Stop-Loss Strategies for Fewer Worries

Stock chart productivity

Worrying about everything you have to do in a day (or week, or year) can become such a stumbling block that you don’t do anything but worry. It inhibits your ability to focus, which in turn sabotages your ability to do actual work.

In response to this worrying problem of worry, Dale Carnegie wrote How to Stop Worrying and Start Living back in the 1940s, and his principles still ring true to the modern day. One of the book’s chapters, “Put a ‘Stop-Loss’ Order on Your Worries,” outlines some strategies for eliminating sources of worry by setting limits on how much of your life you’re willing to invest in a project. Carnegie begins by quoting the strategy of a successful stock-market investor: “I put a stop-loss order on every market commitment I make. If I buy a stock at, say, fifty dollars a share, I immediately place a stop-loss order on it at forty-five … thereby limiting the loss to five points.”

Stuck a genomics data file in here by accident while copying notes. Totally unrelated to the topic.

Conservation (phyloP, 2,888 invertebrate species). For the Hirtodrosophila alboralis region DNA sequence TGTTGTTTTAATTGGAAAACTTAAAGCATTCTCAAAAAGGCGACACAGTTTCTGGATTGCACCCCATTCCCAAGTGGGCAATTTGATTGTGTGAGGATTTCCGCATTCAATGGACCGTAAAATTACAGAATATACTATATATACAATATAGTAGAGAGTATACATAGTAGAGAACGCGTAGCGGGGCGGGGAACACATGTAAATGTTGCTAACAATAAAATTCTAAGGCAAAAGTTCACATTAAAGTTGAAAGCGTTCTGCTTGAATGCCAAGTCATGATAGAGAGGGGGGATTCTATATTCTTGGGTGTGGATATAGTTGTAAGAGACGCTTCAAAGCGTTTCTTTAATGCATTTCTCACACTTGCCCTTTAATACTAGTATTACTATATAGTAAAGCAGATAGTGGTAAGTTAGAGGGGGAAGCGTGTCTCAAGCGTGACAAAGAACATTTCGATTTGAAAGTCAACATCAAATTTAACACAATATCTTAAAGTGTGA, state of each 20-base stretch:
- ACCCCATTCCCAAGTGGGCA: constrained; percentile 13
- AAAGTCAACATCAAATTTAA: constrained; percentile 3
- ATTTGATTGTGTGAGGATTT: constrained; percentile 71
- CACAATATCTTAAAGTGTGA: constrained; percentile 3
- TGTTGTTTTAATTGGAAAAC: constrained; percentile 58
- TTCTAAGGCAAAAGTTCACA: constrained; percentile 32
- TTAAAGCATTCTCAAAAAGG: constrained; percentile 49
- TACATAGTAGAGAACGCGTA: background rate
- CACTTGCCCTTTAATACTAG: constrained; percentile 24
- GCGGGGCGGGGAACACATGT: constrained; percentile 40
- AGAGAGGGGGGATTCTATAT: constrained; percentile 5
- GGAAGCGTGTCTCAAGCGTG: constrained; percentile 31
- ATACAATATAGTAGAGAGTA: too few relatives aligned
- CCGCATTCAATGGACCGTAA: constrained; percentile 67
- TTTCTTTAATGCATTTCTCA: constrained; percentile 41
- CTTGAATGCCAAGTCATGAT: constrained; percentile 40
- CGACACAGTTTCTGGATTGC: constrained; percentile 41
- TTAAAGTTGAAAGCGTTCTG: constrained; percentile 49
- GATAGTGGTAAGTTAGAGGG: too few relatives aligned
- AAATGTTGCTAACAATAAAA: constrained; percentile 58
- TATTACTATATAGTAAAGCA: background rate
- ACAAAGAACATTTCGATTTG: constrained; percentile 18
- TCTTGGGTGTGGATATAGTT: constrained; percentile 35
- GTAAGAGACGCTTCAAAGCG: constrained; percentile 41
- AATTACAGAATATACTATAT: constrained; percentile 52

He then applies this technique to other aspects of life. Do you have a friend who frequently arrives late to lunch appointments—and does that lateness make you worry about your schedule for the rest of the day? Put a stop-loss on how long you’ll wait. Tell your friend that if you’re still waiting ten minutes after the scheduled lunch time, you’ll stop waiting.

This applies outside of simple minute- and dollar-based systems though. Consider your most worrying project. You may have invested a lot of time, energy, and resources into it. If you continue investing those three things, plus all your worries, will the outcome be worth it?

Henry David Thoreau once said, “The cost of a thing is the amount of what I call life, which is required to be exchanged for it immediately or in the long run.”

Is that worrisome project worth more of your life than you’ve already given it? If not, put a stop-loss on it right now. Stop pouring resources and worries into something that doesn’t deserve them, even if that means abandoning the project before it’s completed. If you do, you’ll have more resources to invest in something that is worth it—and fewer worries to block your focus as you start towards new goals.

Have you ever set a stop-loss for something in your life? How did you feel afterwards?

Image by Michelle Meiklejohn, via

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